Realistic ASIC Sketch: RLDRAM3 + Parallel Processing

The overall board design would be the ASIC, which would be a simple pipelined AES ASIC that talks with RLDRAM3 ($180) or RLDRAM2 ($30).
Its hard for me to estimate an ASIC's cost without the right tools or design. But a multi-project wafer like MOSIS offers "cheap" access to 14nm and 22nm nodes. Rumor is that this is roughly $100k per run for ~40 dies, suitable for research-and-development. Mass production would require further investments, but mass production at the ~65nm node is rumored to be in the single-digit $$millions or maybe even just 6-figures or so.
So realistically speaking: it'd take ~$10 Million investment + a talented engineer (or team of engineers) who are familiar with RLDRAM3, PCIe 3.0, ASIC design, AES, and Cryptonight to build an ASIC.

TL;DR:

submitted by dragontamer5788 to Monero [link] [comments]

Decred Journal — June 2018

Note: You can read this on GitHub, Medium or old Reddit to see the 207 links.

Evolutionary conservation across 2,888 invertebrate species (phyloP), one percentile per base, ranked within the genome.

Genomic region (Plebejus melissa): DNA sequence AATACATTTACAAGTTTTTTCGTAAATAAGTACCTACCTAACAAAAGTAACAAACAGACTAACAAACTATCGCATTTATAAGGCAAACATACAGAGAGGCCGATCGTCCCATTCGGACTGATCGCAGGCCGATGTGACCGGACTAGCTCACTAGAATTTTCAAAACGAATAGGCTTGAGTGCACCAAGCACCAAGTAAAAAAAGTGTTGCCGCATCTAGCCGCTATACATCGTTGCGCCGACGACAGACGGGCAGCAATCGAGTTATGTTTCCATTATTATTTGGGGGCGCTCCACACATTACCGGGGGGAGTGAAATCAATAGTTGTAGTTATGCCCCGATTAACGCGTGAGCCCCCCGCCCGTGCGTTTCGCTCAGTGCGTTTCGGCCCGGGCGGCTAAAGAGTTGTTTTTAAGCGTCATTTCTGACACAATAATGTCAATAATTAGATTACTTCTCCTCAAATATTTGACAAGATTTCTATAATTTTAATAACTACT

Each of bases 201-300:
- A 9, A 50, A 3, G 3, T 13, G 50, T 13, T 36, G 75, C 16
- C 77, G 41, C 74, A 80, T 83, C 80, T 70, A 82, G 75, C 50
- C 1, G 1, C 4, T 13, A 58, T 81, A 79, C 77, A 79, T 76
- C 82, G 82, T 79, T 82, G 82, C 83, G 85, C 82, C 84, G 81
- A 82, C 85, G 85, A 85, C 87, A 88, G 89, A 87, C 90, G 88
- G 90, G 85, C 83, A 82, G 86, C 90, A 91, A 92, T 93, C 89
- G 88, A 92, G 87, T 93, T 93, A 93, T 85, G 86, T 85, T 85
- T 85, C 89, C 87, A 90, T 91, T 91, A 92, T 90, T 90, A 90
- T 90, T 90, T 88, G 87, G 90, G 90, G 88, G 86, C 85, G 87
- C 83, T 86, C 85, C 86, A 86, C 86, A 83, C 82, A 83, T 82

Development

The biggest announcement of the month was the new kind of decentralized exchange proposed by @jy-p of Company 0. The Community Discussions section considers the stakeholders' response.
dcrd: Peer management and connectivity improvements. Some work for improved sighash algo. A new optimization that gives 3-4x faster serving of headers, which is great for SPV. This was another step towards multipeer parallel downloads – check this issue for a clear overview of progress and planned work for next months (and some engineering delight). As usual, codebase cleanup, improvements to error handling, test infrastructure and test coverage.
Decrediton: work towards watching only wallets, lots of bugfixes and visual design improvements. Preliminary work to integrate SPV has begun.
Politeia is live on testnet! Useful links: announcement, introduction, command line voting example, example proposal with some votes, mini-guide how to compose a proposal.
Trezor: Decred appeared in the firmware update and on Trezor website, currently for testnet only. Next steps are mainnet support and integration in wallets. For the progress of Decrediton support you can track this meta issue.
dcrdata: Continued work on Insight API support, see this meta issue for progress overview. It is important for integrations due to its popularity. Ongoing work to add charts. A big database change to improve sorting on the Address page was merged and bumped version to 3.0. Work to visualize agenda voting continues.